There are several best practices in Operating System Deployment (OSD). One of those is to use “thin” (or reference) images, which would only contain a patched OS and probably the (patched) Office suite of your choice. After the thin image is applied, you apply the software needed for the device, including such mainstays as Flash and the Java Runtime Environment (I joke, but then again, not). I use the thin image for employee PCs, but not for computer labs.
Both MDT and SCCM (and I am sure a host of/most other tools) support using reference images method. It’s the right approach in many cases because:
- It’s flexible: you can target the software that needs to be installed on each device based on the computer’s location or the target user, etc. This is also important when it comes to driver management. I realize that using a thick image doesn’t necessarily mean you include drivers. In some thick image deployment scenarios (looking at you, old Ghost), it was pretty much common practice.
- It’s secure: you will deploy the latest version of the needed software packages immediately.
- It’s up-to-date: it doesn’t really matter how often you create a new thick image, it’s going to be out-of-date soon.
These benefits are tangible. When discussing OSD for employee devices, I agree that thin images are the way to go. Yet, for the computer labs I manage, I use thick images. There are several reasons why.
Deployment Time and Bandwidth
A thick image is significantly larger than a thin one, but it deploys much faster than installing about 40 software packages sequentially. Consider that creating my thick image takes about 5 hours versus the deployment of the image about 1h20m (on a good network day).
Once the thick image is transferred and applied, the job is done. It actually saves bandwidth because the image can be transferred using multicast while the individual installations of software would be done over SMB where every machine gets every byte via unicast. I work with 220+ computers in our labs, so this deployment time and bandwidth argument holds. If you have 10 systems, maybe not that much.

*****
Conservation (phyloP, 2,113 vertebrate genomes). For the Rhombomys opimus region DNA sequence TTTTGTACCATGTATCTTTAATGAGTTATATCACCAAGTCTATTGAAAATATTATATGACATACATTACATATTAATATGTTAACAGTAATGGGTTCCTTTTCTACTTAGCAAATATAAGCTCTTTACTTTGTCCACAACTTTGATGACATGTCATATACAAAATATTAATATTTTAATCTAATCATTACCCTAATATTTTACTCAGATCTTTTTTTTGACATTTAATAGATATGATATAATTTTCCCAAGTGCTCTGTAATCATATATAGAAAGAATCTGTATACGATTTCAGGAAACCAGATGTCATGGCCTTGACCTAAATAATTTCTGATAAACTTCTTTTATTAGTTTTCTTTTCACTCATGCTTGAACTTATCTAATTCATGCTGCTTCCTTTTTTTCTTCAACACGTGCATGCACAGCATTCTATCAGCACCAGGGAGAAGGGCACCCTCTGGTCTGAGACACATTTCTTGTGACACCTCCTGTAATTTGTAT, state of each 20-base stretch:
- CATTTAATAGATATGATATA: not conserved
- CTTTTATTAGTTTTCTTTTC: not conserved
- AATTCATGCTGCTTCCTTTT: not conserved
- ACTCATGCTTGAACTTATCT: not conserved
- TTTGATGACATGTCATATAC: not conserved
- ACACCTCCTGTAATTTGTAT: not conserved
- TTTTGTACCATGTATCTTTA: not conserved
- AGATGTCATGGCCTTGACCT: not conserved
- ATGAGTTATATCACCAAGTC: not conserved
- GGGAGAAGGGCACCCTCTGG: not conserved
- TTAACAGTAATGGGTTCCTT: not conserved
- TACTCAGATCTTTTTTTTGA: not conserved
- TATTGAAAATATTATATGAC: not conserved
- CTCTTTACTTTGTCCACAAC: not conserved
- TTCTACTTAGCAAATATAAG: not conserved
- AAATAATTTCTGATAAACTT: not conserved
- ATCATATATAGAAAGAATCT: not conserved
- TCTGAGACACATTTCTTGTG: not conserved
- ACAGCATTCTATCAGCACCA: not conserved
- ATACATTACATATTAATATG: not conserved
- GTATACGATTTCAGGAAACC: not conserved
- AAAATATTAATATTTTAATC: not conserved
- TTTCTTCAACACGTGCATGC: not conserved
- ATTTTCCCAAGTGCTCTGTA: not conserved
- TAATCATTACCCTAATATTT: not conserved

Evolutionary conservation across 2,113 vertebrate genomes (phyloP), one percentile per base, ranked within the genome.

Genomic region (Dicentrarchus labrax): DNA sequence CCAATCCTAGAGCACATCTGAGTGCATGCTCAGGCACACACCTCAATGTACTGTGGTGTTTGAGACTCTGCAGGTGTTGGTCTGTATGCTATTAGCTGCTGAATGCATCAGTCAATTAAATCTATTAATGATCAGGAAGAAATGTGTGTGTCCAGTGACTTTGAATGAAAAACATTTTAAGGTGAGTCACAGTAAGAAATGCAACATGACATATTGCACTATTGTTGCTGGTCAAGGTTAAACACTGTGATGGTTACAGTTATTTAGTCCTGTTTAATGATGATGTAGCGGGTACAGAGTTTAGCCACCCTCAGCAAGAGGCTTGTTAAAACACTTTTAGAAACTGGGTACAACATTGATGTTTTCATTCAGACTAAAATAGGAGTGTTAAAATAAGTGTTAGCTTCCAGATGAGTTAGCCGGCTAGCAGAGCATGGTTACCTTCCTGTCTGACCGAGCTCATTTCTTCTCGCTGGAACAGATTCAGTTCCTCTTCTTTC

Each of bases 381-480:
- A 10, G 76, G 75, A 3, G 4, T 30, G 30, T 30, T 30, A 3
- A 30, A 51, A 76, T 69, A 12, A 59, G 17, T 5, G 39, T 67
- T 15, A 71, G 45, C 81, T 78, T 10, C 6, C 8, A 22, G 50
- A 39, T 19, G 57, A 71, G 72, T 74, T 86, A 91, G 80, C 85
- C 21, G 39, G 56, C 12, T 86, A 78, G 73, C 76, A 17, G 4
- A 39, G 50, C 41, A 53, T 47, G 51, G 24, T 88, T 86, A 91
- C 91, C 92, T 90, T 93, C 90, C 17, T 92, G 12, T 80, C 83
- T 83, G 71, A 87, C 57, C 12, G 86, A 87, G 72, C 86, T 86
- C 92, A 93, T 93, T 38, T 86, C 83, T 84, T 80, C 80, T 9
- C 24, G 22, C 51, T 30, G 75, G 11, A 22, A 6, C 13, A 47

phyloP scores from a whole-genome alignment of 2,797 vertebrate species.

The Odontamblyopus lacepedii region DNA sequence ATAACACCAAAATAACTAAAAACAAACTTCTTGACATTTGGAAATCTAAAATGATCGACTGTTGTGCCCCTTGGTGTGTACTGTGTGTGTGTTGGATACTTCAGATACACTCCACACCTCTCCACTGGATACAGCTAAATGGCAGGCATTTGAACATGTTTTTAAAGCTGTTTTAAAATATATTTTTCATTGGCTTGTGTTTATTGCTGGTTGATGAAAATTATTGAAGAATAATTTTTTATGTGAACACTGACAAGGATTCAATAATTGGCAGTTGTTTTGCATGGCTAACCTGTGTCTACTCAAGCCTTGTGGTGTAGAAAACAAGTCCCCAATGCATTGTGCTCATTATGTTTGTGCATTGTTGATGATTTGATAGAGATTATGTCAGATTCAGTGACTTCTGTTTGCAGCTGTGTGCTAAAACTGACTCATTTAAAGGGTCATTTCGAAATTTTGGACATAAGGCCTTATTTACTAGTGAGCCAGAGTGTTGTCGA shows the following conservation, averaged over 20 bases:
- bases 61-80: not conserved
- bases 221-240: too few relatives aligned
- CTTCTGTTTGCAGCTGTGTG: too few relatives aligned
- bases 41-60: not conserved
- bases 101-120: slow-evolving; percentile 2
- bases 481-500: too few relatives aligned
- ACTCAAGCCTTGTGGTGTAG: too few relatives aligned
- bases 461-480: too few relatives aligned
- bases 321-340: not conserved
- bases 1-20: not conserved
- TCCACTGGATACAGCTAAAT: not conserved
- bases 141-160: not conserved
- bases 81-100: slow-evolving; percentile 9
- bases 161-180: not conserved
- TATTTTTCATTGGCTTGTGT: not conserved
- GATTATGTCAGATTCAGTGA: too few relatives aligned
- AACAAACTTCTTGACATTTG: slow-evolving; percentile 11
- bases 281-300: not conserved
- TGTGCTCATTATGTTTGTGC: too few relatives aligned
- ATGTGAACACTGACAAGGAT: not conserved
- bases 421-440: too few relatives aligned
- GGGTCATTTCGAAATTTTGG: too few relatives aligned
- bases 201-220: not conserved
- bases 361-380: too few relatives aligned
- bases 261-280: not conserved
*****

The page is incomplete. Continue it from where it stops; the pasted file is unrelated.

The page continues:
Having a known configuration across the entire lab helps when troubleshooting. Sure, if you’ve made one mistake in the thick image, it’s everywhere. But the workaround or solution will also work everywhere!
When using a thin image, all systems are consistent when deployed at the same time. However, if a machine needs to be redeployed (because of a hardware failure or gremlins messed with it), that one machine may have different versions of some software. Having the latest versions deployed is a benefit for employee machines; it’s a negative for a lab environment.
It must be nice to live in a world where all software can be installed silently with full control over features, settings, and activation. That’s not the world I live in. It’s gotten much, much better over the past 10 years. Yet, there are those pesky applications that we absolutely need to install that require that manual step. Doing that manual step one time when creating the thick image is fine; having to do it 220+ times just isn’t feasible. It’s time consuming and error-prone (I am not accusing anyone of making mistakes; I am just talking about me).
So, that’s it. I will say that good practice also means you automate the building of your reference or thin image. That goes for a thick image too. With the exception of the two or three manual steps I have left, everything else is automated. Sometimes, automating the many new installers that are needed on a yearly basis consumes time. I have to admit that after trying to install Visual Studio* just right for the 99th time I sometimes am ready to give up and do it as a manual step. Then I look at myself in the mirror and say, “Self, stop it! There are 39 other applications that install without intervention because you made the effort up front to get it right. Keep at it – VS will bend to your will!” And I get right back to it and get VS to do what I want it to.
*Visual Studio was not harmed during the writing of this post. I am only using it as an example. Many times, it takes more than a few attempts to get the correct parameters or auto-answer file for a complex installer. PRO TIP: Use a VM, set it all up to just the point where you would enter the command and take a snapshot.